Note to readers: Attached is a complete final report for FNE00-345.
Our Live Market concept is somewhat different from any other, and is similar to a Farmer’s Market or open air European Market. We will eventually open it to sales of farm produce, other locally grown and produced farm harvested products such as honey, maple syrup, vinegars, herbs and spices and then perhaps items such as soap and other crafted items, but for now, we are focusing on goats and lambs
The producers bring their livestock into our “market barn” and display 3-4 to a welded wire pen, bedded with hay and with a bucket of sparkling clean water. The farmers may bring information about their farms, pictures, posters and other visual aids for display, depicting the quality of life they give their livestock, ensuring that their animals are raised with care. We encourage them to bring their animals in “tidy” condition, free of mud, manure and in excellent health. We are soliciting that they bring their top quality harvest ready animals for sale. Producers are told that unhealthy animals will be rejected.
Our customer focus is ethnic and primarily first generation immigrants, though we expect a wide variety of people to attend. When the customers arrive they are invited walk into the market barn, look at the animals and buy directly from the producer at whatever price the customer and producer agree. Capricorn Hill Meats has nothing to do with the sale, nor do we do anything to control the prices; though we do encourage that folks do not sell their animals below production costs.
After the transaction has been completed, if the customer wishes to have the animal processed, he speaks directly with my husband who runs Capricorn Hill Meats, a NY State certified meat plant in an adjacent building.
We allow religious slaughter in the meat plant for those who desire us to dress the animal out for them, and perhaps quarter or cube the carcass to take it home that day. If they would like their meat cut and wrapped they need to come back later in the week for their finished product. If they would like their animal cut &quot;western-style&quot; (roasts, chops, etc.) that also needs to be done later in the week. For those who don’t need to have a religious slaughter, we tag the animal with the name and address of the new owner, and put it in a holding pen for later in the week.
We also have a Harvest Shed on our property. This is a 6′ x 6′ three-sided shed with a gated door. It has hot and cold running water, a roof, cement floor with drain, and a hoist for those who wish to personally slaughter and dress the carcass themselves.
At our first trial run, on June 1, two producers brought 9 goats and four producers brought 18 lambs. With the help of Cornell personnel, we spoke with Imams of two local mosques, posted flyers, sent out a mailing to our private mailing list and put ads in three local newspapers.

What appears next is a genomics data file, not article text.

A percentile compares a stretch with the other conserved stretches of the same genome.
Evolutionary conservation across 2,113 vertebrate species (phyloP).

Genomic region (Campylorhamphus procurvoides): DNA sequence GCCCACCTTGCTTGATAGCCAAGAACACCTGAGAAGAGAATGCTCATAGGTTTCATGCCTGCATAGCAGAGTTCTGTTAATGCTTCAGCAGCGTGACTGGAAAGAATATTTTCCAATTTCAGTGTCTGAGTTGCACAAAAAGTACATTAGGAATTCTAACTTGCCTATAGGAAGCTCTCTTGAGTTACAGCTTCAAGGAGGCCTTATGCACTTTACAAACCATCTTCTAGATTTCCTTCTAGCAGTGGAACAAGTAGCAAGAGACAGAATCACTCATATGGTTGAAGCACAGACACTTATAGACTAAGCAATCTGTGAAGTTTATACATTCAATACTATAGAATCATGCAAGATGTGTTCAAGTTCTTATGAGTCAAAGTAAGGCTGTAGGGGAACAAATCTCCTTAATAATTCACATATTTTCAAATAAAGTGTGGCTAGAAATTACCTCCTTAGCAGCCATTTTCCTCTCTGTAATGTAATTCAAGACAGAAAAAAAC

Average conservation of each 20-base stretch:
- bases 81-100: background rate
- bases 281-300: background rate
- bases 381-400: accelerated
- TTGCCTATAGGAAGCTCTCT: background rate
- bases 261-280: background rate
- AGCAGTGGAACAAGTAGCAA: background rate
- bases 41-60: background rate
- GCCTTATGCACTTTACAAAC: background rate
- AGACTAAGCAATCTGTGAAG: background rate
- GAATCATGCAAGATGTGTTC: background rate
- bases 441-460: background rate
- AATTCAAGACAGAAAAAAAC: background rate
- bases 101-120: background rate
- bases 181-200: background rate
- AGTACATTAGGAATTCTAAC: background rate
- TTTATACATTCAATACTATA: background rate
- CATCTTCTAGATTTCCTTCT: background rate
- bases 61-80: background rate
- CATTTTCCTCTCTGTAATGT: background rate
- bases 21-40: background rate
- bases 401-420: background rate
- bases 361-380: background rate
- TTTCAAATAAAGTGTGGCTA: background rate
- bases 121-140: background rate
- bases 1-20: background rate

One customer bought three male dairy goats, one for himself and two for neighboring families. He performed the slaughter and left the carcasses in the cooler for cubing and wrapping, and picked them up the three days later.
One customer bought a lamb, had it slaughtered and cubed onsite, bulk packaged in 10 lb bags and took his fresh meat with him.
Two lambs were left for non-religious harvesting and western cuts for later in the week, bought by two separate customers.
Three Boer bucks were bought from the producer to be used as potential breeding stock, with the producer’s knowledge and agreement.
Because we didn’t participate in the livestock sales or sell any livestock ourselves, we can only report that the producers claim they sold their animals for at least $1.50 a pound live weight, and as much as $2.
33% of the animals that came were sold to customers. Capricorn Hill Meats processed six animals from that sale. There were six customers.
One of the customers did indicate he would have bought more goats had there been more there, but he also wants to “burn the hide” per his tradition, which we would not allow at a public sale.
When the customer who bought the dairy goats was later shown a Boer cross carcass hanging in cooler, he stated he was very interested in “that kind of meat”.
We envision this market to work well for small producer who ordinarily doesn’t have the resources to aggressively market his animals. Bringing 1-4 animals would be perfect, and such a producer may need to participate only once or twice a year.
This market will also work very well for Muslims who often have a neighbor or friend as indicated by the above sale, who will buy and kill for them all.